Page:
Raquel's brothers Isaac, 6, and Ari, 4, also collect money to put in the family's sizable collection of tzedakah boxes, but it wasn't until she experienced the catalyst of reading that Raquel decided to give the money she saved to someone whose Hanukkah was likely to be less warm than hers.
Tzedakah isn't charity; it's religious obligation. Children collect coins, or birthday money, in boxes -- which are usually modest, but can themselves be collectible -- then turn it over to the worthy cause of their choice. "It's based on a clear understanding," said Rabbi Leslie Alexander, of the Jewish Federation of Silicon Valley, "that this is what we need to do as people alive in a just and righteous society."
"She told me she loved being Jewish," Raquel's mother recalled. "That's kind of unusual at this time of year. Christmas is so prevalent, little Jewish kids sometimes wish they were doing Christmas. She said, 'I love that we give tzedakah.' For any kid, that's awesome, but especially for a kid with autism. To have a child who wants to give more than receive, and who's helping make the world a better place. ..." Her voice began crack with emotion as she described how Raquel helped pick out blankets, bedding, a jacket and an umbrella, then dropped it off at their synagogue, Congregation Emeth in Morgan Hill.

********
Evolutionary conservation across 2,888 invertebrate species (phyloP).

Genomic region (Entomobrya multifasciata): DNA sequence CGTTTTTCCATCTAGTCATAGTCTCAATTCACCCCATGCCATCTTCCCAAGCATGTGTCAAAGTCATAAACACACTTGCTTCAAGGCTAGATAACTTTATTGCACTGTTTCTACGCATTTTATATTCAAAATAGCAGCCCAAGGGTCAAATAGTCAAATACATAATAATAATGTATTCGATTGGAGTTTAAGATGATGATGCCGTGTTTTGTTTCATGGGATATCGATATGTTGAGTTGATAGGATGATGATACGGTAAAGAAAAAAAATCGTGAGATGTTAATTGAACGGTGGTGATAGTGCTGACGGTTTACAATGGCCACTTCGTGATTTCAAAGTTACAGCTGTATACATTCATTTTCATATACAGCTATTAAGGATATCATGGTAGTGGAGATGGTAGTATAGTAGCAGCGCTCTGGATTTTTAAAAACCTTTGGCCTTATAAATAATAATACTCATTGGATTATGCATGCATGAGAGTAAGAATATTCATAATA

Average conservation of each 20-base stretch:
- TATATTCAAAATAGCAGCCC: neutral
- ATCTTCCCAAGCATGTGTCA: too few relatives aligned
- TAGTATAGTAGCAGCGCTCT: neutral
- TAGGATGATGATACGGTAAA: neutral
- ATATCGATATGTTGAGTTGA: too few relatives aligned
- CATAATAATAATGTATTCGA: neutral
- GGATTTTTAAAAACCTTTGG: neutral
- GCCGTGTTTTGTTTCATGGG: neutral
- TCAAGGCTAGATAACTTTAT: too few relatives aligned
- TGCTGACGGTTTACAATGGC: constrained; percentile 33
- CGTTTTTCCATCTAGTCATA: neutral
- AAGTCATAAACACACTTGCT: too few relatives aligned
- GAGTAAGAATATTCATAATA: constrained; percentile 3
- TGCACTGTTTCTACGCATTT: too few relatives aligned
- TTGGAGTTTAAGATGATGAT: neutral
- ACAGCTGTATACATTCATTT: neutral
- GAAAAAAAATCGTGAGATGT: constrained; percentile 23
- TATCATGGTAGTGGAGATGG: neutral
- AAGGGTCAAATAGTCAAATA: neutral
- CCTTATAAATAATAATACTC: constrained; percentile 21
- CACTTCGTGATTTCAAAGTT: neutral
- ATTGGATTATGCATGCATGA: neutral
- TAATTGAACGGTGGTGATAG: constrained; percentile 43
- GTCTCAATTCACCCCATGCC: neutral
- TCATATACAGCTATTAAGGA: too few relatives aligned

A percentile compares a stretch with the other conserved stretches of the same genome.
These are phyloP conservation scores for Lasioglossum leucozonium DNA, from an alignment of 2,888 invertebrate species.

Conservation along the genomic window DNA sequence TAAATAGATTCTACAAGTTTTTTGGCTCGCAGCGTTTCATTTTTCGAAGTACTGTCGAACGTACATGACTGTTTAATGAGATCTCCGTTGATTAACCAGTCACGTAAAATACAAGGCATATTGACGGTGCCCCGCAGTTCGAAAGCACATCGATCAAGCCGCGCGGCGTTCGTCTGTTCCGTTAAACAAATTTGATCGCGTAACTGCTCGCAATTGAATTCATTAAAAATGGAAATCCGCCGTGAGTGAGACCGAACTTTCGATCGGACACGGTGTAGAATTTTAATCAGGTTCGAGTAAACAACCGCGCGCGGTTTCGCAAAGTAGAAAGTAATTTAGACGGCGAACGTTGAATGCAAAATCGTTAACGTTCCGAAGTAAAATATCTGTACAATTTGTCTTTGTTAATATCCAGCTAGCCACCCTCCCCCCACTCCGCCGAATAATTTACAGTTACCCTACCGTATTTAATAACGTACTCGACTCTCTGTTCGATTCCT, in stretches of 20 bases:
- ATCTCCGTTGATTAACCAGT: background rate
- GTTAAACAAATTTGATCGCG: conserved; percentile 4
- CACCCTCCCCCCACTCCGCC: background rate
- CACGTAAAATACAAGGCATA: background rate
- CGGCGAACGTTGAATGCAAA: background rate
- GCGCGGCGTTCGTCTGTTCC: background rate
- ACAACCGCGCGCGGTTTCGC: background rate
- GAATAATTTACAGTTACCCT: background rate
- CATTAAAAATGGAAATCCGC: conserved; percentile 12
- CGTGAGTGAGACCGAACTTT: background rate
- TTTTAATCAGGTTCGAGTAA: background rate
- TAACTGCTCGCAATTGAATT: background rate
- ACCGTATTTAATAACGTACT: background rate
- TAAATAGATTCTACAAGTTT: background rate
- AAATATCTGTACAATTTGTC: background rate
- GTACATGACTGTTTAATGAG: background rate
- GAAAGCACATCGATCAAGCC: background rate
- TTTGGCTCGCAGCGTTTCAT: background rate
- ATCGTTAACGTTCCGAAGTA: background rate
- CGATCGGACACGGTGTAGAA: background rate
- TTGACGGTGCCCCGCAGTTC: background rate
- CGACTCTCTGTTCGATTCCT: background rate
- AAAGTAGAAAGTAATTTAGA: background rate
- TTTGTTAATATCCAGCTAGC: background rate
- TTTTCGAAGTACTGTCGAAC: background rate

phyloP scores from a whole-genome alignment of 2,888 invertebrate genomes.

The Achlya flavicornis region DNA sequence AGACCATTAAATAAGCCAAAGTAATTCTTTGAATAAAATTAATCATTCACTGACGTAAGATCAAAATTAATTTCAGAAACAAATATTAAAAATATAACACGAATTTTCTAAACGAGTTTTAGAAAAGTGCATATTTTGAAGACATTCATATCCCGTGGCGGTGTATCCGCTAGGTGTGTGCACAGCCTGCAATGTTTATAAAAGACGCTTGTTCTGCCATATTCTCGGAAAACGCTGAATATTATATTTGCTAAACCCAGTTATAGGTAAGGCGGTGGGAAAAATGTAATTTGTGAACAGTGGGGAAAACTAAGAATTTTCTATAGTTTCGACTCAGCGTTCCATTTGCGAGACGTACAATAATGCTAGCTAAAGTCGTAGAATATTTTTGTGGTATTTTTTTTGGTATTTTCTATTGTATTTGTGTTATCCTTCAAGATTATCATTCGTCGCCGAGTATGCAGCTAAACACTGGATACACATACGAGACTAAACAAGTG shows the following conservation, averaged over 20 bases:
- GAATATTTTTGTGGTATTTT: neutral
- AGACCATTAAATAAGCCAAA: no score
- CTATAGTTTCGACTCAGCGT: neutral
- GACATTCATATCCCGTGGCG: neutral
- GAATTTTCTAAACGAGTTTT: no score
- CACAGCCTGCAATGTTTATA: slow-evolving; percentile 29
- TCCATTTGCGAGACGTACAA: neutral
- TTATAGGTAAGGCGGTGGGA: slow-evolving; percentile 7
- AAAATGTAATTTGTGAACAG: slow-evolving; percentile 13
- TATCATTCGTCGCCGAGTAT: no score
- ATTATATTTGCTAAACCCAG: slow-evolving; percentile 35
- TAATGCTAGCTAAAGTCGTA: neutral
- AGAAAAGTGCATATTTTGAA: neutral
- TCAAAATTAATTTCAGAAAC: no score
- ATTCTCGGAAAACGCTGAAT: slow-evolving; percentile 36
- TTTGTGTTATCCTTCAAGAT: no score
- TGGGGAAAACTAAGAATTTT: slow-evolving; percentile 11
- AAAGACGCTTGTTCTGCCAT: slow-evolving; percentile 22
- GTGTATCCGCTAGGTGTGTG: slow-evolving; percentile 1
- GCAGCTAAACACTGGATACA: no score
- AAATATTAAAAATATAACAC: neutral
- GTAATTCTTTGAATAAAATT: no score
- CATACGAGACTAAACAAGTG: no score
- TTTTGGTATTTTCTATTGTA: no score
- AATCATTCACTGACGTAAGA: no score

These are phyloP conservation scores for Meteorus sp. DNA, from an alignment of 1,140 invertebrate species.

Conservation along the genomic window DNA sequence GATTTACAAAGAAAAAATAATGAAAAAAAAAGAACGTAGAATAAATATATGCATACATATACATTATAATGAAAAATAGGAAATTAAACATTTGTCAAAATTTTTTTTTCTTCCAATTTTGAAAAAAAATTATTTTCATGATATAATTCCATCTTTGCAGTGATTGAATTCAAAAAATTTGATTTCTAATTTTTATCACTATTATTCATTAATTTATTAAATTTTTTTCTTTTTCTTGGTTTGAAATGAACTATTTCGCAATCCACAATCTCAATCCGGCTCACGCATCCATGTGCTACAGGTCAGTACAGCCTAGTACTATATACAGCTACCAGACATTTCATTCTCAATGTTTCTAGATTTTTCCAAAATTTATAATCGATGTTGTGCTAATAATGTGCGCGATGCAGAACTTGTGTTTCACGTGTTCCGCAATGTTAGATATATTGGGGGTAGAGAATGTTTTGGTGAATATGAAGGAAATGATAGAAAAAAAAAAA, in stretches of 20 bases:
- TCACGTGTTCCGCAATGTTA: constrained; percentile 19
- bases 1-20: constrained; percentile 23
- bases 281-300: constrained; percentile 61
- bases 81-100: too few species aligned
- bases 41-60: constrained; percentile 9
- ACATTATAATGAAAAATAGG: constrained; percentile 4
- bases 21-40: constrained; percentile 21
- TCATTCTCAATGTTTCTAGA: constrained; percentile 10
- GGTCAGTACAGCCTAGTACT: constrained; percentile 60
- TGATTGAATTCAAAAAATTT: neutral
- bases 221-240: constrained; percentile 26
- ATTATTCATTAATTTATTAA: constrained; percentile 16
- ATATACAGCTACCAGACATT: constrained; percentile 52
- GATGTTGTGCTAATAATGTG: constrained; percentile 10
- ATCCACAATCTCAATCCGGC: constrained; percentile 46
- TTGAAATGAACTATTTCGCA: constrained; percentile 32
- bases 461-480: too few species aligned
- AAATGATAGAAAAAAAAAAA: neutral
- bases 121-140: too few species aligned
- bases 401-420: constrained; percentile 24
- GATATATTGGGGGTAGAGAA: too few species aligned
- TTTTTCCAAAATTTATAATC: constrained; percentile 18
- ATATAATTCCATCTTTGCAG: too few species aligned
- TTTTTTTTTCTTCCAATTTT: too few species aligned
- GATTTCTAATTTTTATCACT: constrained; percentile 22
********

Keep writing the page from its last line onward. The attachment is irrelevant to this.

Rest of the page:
Rabbi Alexander said the boxes were distributed with books last month to encourage seasonal giving. PJ Library's goal, she said, is to get "children to understand that no matter what age they are, they can be involved in doing something that counts to help people."
That has been Grinspoon's mission since 1993, when he survived a cancer scare and found himself sitting atop a fortune made in real estate. Since then, his foundation has given away more than $110 million, some of it to Imagination Library, Dolly Parton's literacy program in East Tennessee. "When he saw the power of parents and children reading together," Simons said, "he coupled that with his love for the Jewish people and his deep concern for assuring the Jewish future."